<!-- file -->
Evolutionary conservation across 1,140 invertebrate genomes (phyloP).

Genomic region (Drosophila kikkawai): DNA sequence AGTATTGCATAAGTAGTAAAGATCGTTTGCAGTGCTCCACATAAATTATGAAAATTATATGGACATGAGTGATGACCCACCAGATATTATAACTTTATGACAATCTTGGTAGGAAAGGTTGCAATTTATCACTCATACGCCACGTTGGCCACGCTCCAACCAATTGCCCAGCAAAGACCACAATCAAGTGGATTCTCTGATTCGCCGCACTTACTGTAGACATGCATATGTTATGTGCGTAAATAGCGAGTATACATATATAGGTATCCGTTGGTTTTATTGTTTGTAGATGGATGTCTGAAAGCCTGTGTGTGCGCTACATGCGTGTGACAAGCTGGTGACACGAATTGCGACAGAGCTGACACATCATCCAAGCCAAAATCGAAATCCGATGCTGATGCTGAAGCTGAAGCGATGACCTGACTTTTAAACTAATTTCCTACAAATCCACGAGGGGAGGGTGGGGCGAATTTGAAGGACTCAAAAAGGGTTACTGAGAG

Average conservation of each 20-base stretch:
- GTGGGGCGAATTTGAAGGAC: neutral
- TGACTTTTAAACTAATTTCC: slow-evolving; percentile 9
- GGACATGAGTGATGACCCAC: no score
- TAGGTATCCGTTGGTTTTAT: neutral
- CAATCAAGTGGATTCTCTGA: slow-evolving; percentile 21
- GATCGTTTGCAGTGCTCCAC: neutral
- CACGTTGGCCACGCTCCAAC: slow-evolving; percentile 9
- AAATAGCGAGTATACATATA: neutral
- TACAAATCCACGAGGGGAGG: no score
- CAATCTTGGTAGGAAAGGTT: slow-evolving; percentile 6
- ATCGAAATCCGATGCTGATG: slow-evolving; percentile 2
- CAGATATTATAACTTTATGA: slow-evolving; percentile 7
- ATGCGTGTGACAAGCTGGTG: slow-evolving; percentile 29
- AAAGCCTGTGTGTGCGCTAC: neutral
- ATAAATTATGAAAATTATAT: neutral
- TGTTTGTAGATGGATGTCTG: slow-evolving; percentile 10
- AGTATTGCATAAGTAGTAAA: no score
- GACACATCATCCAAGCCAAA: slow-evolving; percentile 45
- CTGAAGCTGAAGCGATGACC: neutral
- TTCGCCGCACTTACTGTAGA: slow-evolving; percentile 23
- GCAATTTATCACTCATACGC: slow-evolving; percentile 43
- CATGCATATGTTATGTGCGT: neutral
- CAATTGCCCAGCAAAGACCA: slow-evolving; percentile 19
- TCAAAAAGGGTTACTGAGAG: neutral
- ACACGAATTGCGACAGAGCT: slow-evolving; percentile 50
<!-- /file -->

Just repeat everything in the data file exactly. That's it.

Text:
Evolutionary conservation across 1,140 invertebrate genomes (phyloP).

Genomic region (Drosophila kikkawai): DNA sequence AGTATTGCATAAGTAGTAAAGATCGTTTGCAGTGCTCCACATAAATTATGAAAATTATATGGACATGAGTGATGACCCACCAGATATTATAACTTTATGACAATCTTGGTAGGAAAGGTTGCAATTTATCACTCATACGCCACGTTGGCCACGCTCCAACCAATTGCCCAGCAAAGACCACAATCAAGTGGATTCTCTGATTCGCCGCACTTACTGTAGACATGCATATGTTATGTGCGTAAATAGCGAGTATACATATATAGGTATCCGTTGGTTTTATTGTTTGTAGATGGATGTCTGAAAGCCTGTGTGTGCGCTACATGCGTGTGACAAGCTGGTGACACGAATTGCGACAGAGCTGACACATCATCCAAGCCAAAATCGAAATCCGATGCTGATGCTGAAGCTGAAGCGATGACCTGACTTTTAAACTAATTTCCTACAAATCCACGAGGGGAGGGTGGGGCGAATTTGAAGGACTCAAAAAGGGTTACTGAGAG

Average conservation of each 20-base stretch:
- GTGGGGCGAATTTGAAGGAC: neutral
- TGACTTTTAAACTAATTTCC: slow-evolving; percentile 9
- GGACATGAGTGATGACCCAC: no score
- TAGGTATCCGTTGGTTTTAT: neutral
- CAATCAAGTGGATTCTCTGA: slow-evolving; percentile 21
- GATCGTTTGCAGTGCTCCAC: neutral
- CACGTTGGCCACGCTCCAAC: slow-evolving; percentile 9
- AAATAGCGAGTATACATATA: neutral
- TACAAATCCACGAGGGGAGG: no score
- CAATCTTGGTAGGAAAGGTT: slow-evolving; percentile 6
- ATCGAAATCCGATGCTGATG: slow-evolving; percentile 2
- CAGATATTATAACTTTATGA: slow-evolving; percentile 7
- ATGCGTGTGACAAGCTGGTG: slow-evolving; percentile 29
- AAAGCCTGTGTGTGCGCTAC: neutral
- ATAAATTATGAAAATTATAT: neutral
- TGTTTGTAGATGGATGTCTG: slow-evolving; percentile 10
- AGTATTGCATAAGTAGTAAA: no score
- GACACATCATCCAAGCCAAA: slow-evolving; percentile 45
- CTGAAGCTGAAGCGATGACC: neutral
- TTCGCCGCACTTACTGTAGA: slow-evolving; percentile 23
- GCAATTTATCACTCATACGC: slow-evolving; percentile 43
- CATGCATATGTTATGTGCGT: neutral
- CAATTGCCCAGCAAAGACCA: slow-evolving; percentile 19
- TCAAAAAGGGTTACTGAGAG: neutral
- ACACGAATTGCGACAGAGCT: slow-evolving; percentile 50